Graduation parties. Graduation cards. Graduation corsages. Graduation balloons. They’re everywhere! They’re everywhere!
For many students this time of year is the culmination of years of hard work, whether high school or college. Some of our college grads will be going out into the “free” (as our local prison population calls it), to find real world, 9 to 5 jobs. There they will soon find that “skipping” classes doesn’t work when it’s a boss who is going to fire your a— if you don’t show up to do what he is paying you to do, every day. On time.. Now THAT is going to be a real shocker to some.
A delightful young woman I met last night who works as an HR lawyer told me about having to fire a woman who had persistently arrived late at work. Upon arriving half an hour or an hour late, she called a friend in personnel, told her she had inadvertently forgotten to clock in, then had her friend clock her in. Needless to say, both of them got fired, much to their unbounded amazement. All you can do is shake your head at such stupidity.
Others will be headed to the supposed free-wheeling fun of college. There again, absences do make a difference. One colleague who teaches math at our local university, said she had never had so many absences. Every day five to seven students would habitually miss class. And then at the end of the semester, they expect extra credit to make up for the work they missed! Another head banger!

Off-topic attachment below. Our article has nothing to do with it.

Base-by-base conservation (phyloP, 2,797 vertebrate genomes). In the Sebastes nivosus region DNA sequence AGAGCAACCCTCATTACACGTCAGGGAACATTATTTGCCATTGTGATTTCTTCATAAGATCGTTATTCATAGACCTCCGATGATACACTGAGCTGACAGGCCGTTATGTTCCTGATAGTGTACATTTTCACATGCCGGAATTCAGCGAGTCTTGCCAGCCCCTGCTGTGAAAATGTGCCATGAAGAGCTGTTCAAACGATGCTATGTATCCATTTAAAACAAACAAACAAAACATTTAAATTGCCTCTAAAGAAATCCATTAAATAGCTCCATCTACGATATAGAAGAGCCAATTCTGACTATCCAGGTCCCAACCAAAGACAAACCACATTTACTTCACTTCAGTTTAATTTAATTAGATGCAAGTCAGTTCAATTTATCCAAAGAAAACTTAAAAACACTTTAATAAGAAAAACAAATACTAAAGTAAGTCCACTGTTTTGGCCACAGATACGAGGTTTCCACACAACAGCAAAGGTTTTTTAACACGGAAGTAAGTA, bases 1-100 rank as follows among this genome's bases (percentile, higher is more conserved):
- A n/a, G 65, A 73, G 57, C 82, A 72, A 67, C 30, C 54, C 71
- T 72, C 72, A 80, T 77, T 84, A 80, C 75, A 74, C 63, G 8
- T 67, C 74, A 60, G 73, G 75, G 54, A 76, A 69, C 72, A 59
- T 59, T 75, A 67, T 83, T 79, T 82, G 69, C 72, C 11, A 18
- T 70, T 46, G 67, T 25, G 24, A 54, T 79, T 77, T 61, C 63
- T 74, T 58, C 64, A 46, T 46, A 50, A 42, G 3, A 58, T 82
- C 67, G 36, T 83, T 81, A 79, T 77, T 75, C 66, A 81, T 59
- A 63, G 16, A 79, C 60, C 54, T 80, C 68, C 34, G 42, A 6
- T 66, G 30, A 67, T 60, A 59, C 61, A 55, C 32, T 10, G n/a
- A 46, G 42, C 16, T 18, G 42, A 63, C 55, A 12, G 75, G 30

The Business professor husband of a friend said he had never given so many F’s in his life. The students in his business courses just haven’t been working. Somehow the rules don’t apply to them. Is it just the millennials? Do they expect to get by without having to do the work? Then expect to catch up at the end?
Certainly, that cannot be said about all of them. But there are way too many going out into our American workforce who do expect a free ride.
One graduate, regrettably a DACA student, is unable to get any grants or scholarships because of her status. Instead of getting a job, again a problem, and working her way through her first two years at the local Community College, she insists on attending a prestigious northern university. She expects to get help from friends and relatives to the tune of $22,000 a year. She has even made up a list of all her aunts and uncles and written in what she expects to get from each of them, without asking, merely expecting them to ante up. Yet another head banger!
But that said, there are, thank goodness, many good, hard-working students out there who will add a great deal to our workforce. Without them, this country could not survive. Oh, I take it back, we are going to bring in those well-educated Indian and Japanese and Chinese immigrants who will take all our best jobs. Nice thought.
Sorry! Just feeling a little bitter.